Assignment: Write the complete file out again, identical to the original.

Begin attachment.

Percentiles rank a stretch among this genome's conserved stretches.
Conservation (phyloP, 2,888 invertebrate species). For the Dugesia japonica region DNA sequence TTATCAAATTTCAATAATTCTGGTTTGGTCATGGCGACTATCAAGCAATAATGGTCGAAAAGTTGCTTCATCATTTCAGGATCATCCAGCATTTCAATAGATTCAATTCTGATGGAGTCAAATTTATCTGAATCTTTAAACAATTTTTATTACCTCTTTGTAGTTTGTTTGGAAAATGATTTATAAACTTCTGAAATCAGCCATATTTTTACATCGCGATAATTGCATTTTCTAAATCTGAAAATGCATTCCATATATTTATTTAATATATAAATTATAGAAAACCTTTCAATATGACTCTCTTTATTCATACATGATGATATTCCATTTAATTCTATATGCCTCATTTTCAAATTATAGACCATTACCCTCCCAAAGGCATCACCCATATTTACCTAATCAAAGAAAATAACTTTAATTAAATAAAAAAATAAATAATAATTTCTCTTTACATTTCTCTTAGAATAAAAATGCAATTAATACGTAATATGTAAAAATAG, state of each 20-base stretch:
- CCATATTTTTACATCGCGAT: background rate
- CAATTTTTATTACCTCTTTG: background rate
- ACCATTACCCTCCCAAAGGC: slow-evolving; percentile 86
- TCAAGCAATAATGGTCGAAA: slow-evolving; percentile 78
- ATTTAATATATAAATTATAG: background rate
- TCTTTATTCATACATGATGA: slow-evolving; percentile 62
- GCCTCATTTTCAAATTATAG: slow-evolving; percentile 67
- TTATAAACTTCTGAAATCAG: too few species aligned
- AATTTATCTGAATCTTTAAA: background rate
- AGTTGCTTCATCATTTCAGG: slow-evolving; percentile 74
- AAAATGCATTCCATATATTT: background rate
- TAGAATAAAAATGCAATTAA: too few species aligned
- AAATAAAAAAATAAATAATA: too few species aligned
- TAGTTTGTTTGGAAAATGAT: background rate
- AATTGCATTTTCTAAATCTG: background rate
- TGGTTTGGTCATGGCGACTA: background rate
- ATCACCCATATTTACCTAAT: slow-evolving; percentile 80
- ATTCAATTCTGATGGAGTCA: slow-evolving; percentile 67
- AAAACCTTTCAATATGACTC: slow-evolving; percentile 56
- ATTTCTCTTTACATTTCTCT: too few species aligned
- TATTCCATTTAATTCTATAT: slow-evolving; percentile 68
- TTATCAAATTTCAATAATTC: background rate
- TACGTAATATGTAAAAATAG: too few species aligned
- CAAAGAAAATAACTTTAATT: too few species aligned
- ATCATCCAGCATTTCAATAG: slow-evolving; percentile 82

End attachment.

Percentiles rank a stretch among this genome's conserved stretches.
Conservation (phyloP, 2,888 invertebrate species). For the Dugesia japonica region DNA sequence TTATCAAATTTCAATAATTCTGGTTTGGTCATGGCGACTATCAAGCAATAATGGTCGAAAAGTTGCTTCATCATTTCAGGATCATCCAGCATTTCAATAGATTCAATTCTGATGGAGTCAAATTTATCTGAATCTTTAAACAATTTTTATTACCTCTTTGTAGTTTGTTTGGAAAATGATTTATAAACTTCTGAAATCAGCCATATTTTTACATCGCGATAATTGCATTTTCTAAATCTGAAAATGCATTCCATATATTTATTTAATATATAAATTATAGAAAACCTTTCAATATGACTCTCTTTATTCATACATGATGATATTCCATTTAATTCTATATGCCTCATTTTCAAATTATAGACCATTACCCTCCCAAAGGCATCACCCATATTTACCTAATCAAAGAAAATAACTTTAATTAAATAAAAAAATAAATAATAATTTCTCTTTACATTTCTCTTAGAATAAAAATGCAATTAATACGTAATATGTAAAAATAG, state of each 20-base stretch:
- CCATATTTTTACATCGCGAT: background rate
- CAATTTTTATTACCTCTTTG: background rate
- ACCATTACCCTCCCAAAGGC: slow-evolving; percentile 86
- TCAAGCAATAATGGTCGAAA: slow-evolving; percentile 78
- ATTTAATATATAAATTATAG: background rate
- TCTTTATTCATACATGATGA: slow-evolving; percentile 62
- GCCTCATTTTCAAATTATAG: slow-evolving; percentile 67
- TTATAAACTTCTGAAATCAG: too few species aligned
- AATTTATCTGAATCTTTAAA: background rate
- AGTTGCTTCATCATTTCAGG: slow-evolving; percentile 74
- AAAATGCATTCCATATATTT: background rate
- TAGAATAAAAATGCAATTAA: too few species aligned
- AAATAAAAAAATAAATAATA: too few species aligned
- TAGTTTGTTTGGAAAATGAT: background rate
- AATTGCATTTTCTAAATCTG: background rate
- TGGTTTGGTCATGGCGACTA: background rate
- ATCACCCATATTTACCTAAT: slow-evolving; percentile 80
- ATTCAATTCTGATGGAGTCA: slow-evolving; percentile 67
- AAAACCTTTCAATATGACTC: slow-evolving; percentile 56
- ATTTCTCTTTACATTTCTCT: too few species aligned
- TATTCCATTTAATTCTATAT: slow-evolving; percentile 68
- TTATCAAATTTCAATAATTC: background rate
- TACGTAATATGTAAAAATAG: too few species aligned
- CAAAGAAAATAACTTTAATT: too few species aligned
- ATCATCCAGCATTTCAATAG: slow-evolving; percentile 82